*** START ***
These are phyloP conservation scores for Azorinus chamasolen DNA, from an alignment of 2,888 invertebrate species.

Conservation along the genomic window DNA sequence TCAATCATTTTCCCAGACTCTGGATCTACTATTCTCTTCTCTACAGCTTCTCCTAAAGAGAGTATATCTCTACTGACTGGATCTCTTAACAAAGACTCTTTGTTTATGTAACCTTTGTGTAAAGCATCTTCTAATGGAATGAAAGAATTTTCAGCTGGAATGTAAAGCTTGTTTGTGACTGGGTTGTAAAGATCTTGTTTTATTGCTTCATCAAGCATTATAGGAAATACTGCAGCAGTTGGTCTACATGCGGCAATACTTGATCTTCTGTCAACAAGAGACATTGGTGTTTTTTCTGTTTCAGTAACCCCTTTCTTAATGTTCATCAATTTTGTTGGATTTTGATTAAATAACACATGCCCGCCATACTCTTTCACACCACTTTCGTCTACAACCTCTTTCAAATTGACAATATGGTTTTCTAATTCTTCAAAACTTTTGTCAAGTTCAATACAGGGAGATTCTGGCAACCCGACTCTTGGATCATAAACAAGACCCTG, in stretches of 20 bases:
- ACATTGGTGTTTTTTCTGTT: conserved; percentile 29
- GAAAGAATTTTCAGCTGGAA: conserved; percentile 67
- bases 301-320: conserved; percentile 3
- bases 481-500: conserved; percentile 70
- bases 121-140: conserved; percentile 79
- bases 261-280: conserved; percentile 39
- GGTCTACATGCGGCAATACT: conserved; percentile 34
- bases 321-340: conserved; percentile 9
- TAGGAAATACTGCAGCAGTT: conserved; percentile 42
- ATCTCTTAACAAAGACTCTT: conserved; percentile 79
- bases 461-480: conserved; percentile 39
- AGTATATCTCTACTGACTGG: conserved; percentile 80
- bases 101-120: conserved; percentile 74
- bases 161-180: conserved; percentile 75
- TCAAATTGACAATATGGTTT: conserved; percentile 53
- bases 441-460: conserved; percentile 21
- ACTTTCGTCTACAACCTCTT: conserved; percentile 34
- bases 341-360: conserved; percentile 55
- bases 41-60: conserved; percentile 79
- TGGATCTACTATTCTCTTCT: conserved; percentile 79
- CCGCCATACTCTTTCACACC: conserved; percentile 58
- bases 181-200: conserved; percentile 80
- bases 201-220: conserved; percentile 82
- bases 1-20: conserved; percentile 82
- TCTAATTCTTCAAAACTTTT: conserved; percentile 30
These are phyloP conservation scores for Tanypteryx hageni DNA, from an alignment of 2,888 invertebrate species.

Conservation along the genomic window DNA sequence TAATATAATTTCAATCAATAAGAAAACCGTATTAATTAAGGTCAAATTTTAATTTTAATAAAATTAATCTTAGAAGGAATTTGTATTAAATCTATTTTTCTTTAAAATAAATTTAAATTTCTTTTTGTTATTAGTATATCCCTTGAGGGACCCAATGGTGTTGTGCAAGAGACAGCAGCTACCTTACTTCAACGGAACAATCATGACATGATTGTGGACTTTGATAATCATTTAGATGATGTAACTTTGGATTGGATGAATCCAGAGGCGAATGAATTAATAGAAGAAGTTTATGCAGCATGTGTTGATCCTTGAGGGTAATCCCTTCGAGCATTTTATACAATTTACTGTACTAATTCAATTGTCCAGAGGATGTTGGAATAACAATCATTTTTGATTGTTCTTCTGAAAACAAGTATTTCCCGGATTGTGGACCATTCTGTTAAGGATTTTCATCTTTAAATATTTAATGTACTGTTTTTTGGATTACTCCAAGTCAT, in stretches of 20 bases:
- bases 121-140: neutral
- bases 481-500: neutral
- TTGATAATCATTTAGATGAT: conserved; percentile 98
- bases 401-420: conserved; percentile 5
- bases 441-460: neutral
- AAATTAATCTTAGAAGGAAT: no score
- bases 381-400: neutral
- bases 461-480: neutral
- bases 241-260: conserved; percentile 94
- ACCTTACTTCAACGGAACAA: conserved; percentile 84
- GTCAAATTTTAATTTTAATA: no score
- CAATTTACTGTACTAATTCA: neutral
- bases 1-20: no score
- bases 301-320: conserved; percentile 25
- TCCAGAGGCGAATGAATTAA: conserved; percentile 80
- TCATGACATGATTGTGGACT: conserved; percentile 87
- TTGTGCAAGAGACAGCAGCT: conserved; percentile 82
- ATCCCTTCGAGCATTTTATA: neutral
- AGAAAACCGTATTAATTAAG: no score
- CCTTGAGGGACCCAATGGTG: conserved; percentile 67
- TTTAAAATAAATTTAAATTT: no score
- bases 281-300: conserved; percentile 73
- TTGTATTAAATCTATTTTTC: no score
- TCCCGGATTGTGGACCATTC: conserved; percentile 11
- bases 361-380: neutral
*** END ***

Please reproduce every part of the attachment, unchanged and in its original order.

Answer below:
These are phyloP conservation scores for Azorinus chamasolen DNA, from an alignment of 2,888 invertebrate species.

Conservation along the genomic window DNA sequence TCAATCATTTTCCCAGACTCTGGATCTACTATTCTCTTCTCTACAGCTTCTCCTAAAGAGAGTATATCTCTACTGACTGGATCTCTTAACAAAGACTCTTTGTTTATGTAACCTTTGTGTAAAGCATCTTCTAATGGAATGAAAGAATTTTCAGCTGGAATGTAAAGCTTGTTTGTGACTGGGTTGTAAAGATCTTGTTTTATTGCTTCATCAAGCATTATAGGAAATACTGCAGCAGTTGGTCTACATGCGGCAATACTTGATCTTCTGTCAACAAGAGACATTGGTGTTTTTTCTGTTTCAGTAACCCCTTTCTTAATGTTCATCAATTTTGTTGGATTTTGATTAAATAACACATGCCCGCCATACTCTTTCACACCACTTTCGTCTACAACCTCTTTCAAATTGACAATATGGTTTTCTAATTCTTCAAAACTTTTGTCAAGTTCAATACAGGGAGATTCTGGCAACCCGACTCTTGGATCATAAACAAGACCCTG, in stretches of 20 bases:
- ACATTGGTGTTTTTTCTGTT: conserved; percentile 29
- GAAAGAATTTTCAGCTGGAA: conserved; percentile 67
- bases 301-320: conserved; percentile 3
- bases 481-500: conserved; percentile 70
- bases 121-140: conserved; percentile 79
- bases 261-280: conserved; percentile 39
- GGTCTACATGCGGCAATACT: conserved; percentile 34
- bases 321-340: conserved; percentile 9
- TAGGAAATACTGCAGCAGTT: conserved; percentile 42
- ATCTCTTAACAAAGACTCTT: conserved; percentile 79
- bases 461-480: conserved; percentile 39
- AGTATATCTCTACTGACTGG: conserved; percentile 80
- bases 101-120: conserved; percentile 74
- bases 161-180: conserved; percentile 75
- TCAAATTGACAATATGGTTT: conserved; percentile 53
- bases 441-460: conserved; percentile 21
- ACTTTCGTCTACAACCTCTT: conserved; percentile 34
- bases 341-360: conserved; percentile 55
- bases 41-60: conserved; percentile 79
- TGGATCTACTATTCTCTTCT: conserved; percentile 79
- CCGCCATACTCTTTCACACC: conserved; percentile 58
- bases 181-200: conserved; percentile 80
- bases 201-220: conserved; percentile 82
- bases 1-20: conserved; percentile 82
- TCTAATTCTTCAAAACTTTT: conserved; percentile 30
These are phyloP conservation scores for Tanypteryx hageni DNA, from an alignment of 2,888 invertebrate species.

Conservation along the genomic window DNA sequence TAATATAATTTCAATCAATAAGAAAACCGTATTAATTAAGGTCAAATTTTAATTTTAATAAAATTAATCTTAGAAGGAATTTGTATTAAATCTATTTTTCTTTAAAATAAATTTAAATTTCTTTTTGTTATTAGTATATCCCTTGAGGGACCCAATGGTGTTGTGCAAGAGACAGCAGCTACCTTACTTCAACGGAACAATCATGACATGATTGTGGACTTTGATAATCATTTAGATGATGTAACTTTGGATTGGATGAATCCAGAGGCGAATGAATTAATAGAAGAAGTTTATGCAGCATGTGTTGATCCTTGAGGGTAATCCCTTCGAGCATTTTATACAATTTACTGTACTAATTCAATTGTCCAGAGGATGTTGGAATAACAATCATTTTTGATTGTTCTTCTGAAAACAAGTATTTCCCGGATTGTGGACCATTCTGTTAAGGATTTTCATCTTTAAATATTTAATGTACTGTTTTTTGGATTACTCCAAGTCAT, in stretches of 20 bases:
- bases 121-140: neutral
- bases 481-500: neutral
- TTGATAATCATTTAGATGAT: conserved; percentile 98
- bases 401-420: conserved; percentile 5
- bases 441-460: neutral
- AAATTAATCTTAGAAGGAAT: no score
- bases 381-400: neutral
- bases 461-480: neutral
- bases 241-260: conserved; percentile 94
- ACCTTACTTCAACGGAACAA: conserved; percentile 84
- GTCAAATTTTAATTTTAATA: no score
- CAATTTACTGTACTAATTCA: neutral
- bases 1-20: no score
- bases 301-320: conserved; percentile 25
- TCCAGAGGCGAATGAATTAA: conserved; percentile 80
- TCATGACATGATTGTGGACT: conserved; percentile 87
- TTGTGCAAGAGACAGCAGCT: conserved; percentile 82
- ATCCCTTCGAGCATTTTATA: neutral
- AGAAAACCGTATTAATTAAG: no score
- CCTTGAGGGACCCAATGGTG: conserved; percentile 67
- TTTAAAATAAATTTAAATTT: no score
- bases 281-300: conserved; percentile 73
- TTGTATTAAATCTATTTTTC: no score
- TCCCGGATTGTGGACCATTC: conserved; percentile 11
- bases 361-380: neutral